Steven Raichlen is the author of Planet BBQ.
This recipe may sound complicated, but it can be assembled in 15 minutes. When people see the results, they'll think you've been working for hours. This recipe calls for flanksteak, but I've also made matambre with brisket. If you're not comfortable with your knifesmanship skills, ask your butcher to butterfly the meat.
Serves 8 as an appetizer, 4 as a main course.
1 flanksteak (1-1/2 to 1-3/4 pounds)
1/2 red bell pepper
1/2 green bell pepper
a 6 ounce piece of romano cheese
a 6 ounce piece of kielbasa sausage
2 hard cooked eggs, peeled and cooled (optional)
1 long carrot, trimmed and peeled
salt and freshly ground black pepper
1 teaspoon each dried oregano and sage
6 thin slices of bacon
1. Set the grill up for direct grilling and preheat to medium-low.
2. Butterfly the flanksteak: Place the steak at the edge of a cutting board, short side toward you. Using a long slender knife, butterfly the meat, that is cut it almost in half through the narrow edge of the long side and open it up as you would a book. Pound it flat with the side of a meat cleaver. The idea is to obtain a square of meat that's 12 to 15 inches long and wide. Breathe a sigh of relief: the hard part is over.
3. Core and seed the peppers and cut into 1/2 inch strips. Cut the cheese and sausage lengthwise into 1/2 inch thick strips. Cut the eggs lengthwise in quarters. Cut the carrot lengthwise in quarters. Arrange the bacon strips, leaving 1 inch between each, on a large (24 by 24 inch) rectangle of heavy-duty foil. (The strips should run parallel to the bottom edge of the cutting board.) Place the flanksteak on top of the bacon, so that the grain of the meat runs parallel to the bacon.
4. Generously season the meat with salt and pepper and sprinkle with oregano and sage. Arrange strips of sausage in a neat row, end to end, along the edge of the meat closest to you. Place a row of red bell pepper strips next to it. Then a row of cheese strips, then carrot strips, then green bell pepper strips, then hard cooked eggs. Repeat the process until all the ingredients for the filling are used up. Leave the last 3 inches of meat uncovered.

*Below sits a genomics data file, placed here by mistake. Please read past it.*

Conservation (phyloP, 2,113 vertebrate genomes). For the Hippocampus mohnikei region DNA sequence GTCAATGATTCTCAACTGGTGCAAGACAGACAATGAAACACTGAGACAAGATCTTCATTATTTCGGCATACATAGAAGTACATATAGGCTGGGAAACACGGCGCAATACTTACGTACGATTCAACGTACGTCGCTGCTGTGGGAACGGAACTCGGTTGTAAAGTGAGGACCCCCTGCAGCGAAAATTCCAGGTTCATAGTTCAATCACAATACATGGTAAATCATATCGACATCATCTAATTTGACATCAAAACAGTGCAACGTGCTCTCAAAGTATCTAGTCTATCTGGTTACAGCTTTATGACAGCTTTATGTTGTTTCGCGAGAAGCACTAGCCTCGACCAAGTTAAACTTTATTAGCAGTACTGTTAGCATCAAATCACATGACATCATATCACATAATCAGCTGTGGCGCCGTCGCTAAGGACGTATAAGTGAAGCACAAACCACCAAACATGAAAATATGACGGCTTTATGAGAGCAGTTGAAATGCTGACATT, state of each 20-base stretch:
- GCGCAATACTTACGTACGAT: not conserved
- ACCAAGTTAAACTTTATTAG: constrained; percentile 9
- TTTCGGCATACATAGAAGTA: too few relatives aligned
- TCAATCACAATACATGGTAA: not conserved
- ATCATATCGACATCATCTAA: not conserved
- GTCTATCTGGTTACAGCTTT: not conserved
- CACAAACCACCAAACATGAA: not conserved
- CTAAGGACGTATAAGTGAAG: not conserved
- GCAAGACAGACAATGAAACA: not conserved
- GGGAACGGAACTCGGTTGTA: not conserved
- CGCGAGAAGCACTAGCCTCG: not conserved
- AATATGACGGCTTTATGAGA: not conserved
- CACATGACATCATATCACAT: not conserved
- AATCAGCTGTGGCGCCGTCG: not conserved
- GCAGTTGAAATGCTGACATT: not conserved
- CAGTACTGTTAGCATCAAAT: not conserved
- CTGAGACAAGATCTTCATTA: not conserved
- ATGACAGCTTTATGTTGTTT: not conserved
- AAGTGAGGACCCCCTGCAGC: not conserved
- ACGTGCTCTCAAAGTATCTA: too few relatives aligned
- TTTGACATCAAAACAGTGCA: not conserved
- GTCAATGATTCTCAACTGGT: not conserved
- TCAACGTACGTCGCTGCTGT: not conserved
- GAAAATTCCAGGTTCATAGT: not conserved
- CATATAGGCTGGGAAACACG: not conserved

5. Starting at the edge closest to you and using the foil to help you, roll up the meat with the filling to make a compact roll. It's a lot like rolling a jelly roll. Pin the top edge shut with metal skewers or tie the matambre closed with a few lengths of butchers string. Encase the roll in foil, twisting the ends to make what will look like a large sausage. Poke a few holes in the foil at each end to release the steam.
6. Place the matambre over the heat and cook until very tender, 1 1/2 to 2 hours, turning often. If it starts to burn, reduce the heat to low or move the matambre to a portion of the grill with no coals under it. To test for doneness, insert a metal skewer. It should pierce the meat easily and be piping hot to the touch. Transfer the matambre to a cutting board and let cool for 30 minutes. Remove the foil and skewers or string. Cut the roll widthwise into 1-inch slices.
Makes 2 cups
1 large bunch of fresh flat leaf parsley, washed, stemmed, and dried
8 cloves of garlic, peeled
3 tablespoons minced onion
5 tablespoons distilled white vinegar or more to taste
5 tablespoons water
1 teaspoon coarse salt (kosher or sea)
1/2 teaspoon dried oregano
1/2 to 1 teaspoon hot pepper flakes to taste
1/2 teaspoon freshly ground black pepper
1 cup extra virgin olive oil
Finely chop the parsley and garlic in a food processor. Add the onion, vinegar, water, salt, oregano, pepper flakes, and black pepper and process in brief bursts until the salt crystals are dissolved. Add the oil in a thin stream. Do not over process; the chimichurri should be fairly coarse. Correct the seasoning, adding salt or vinegar to taste.
© 2006 Steven Raichlen
Music Break: Walk, Don't Run '64 by Billy Strange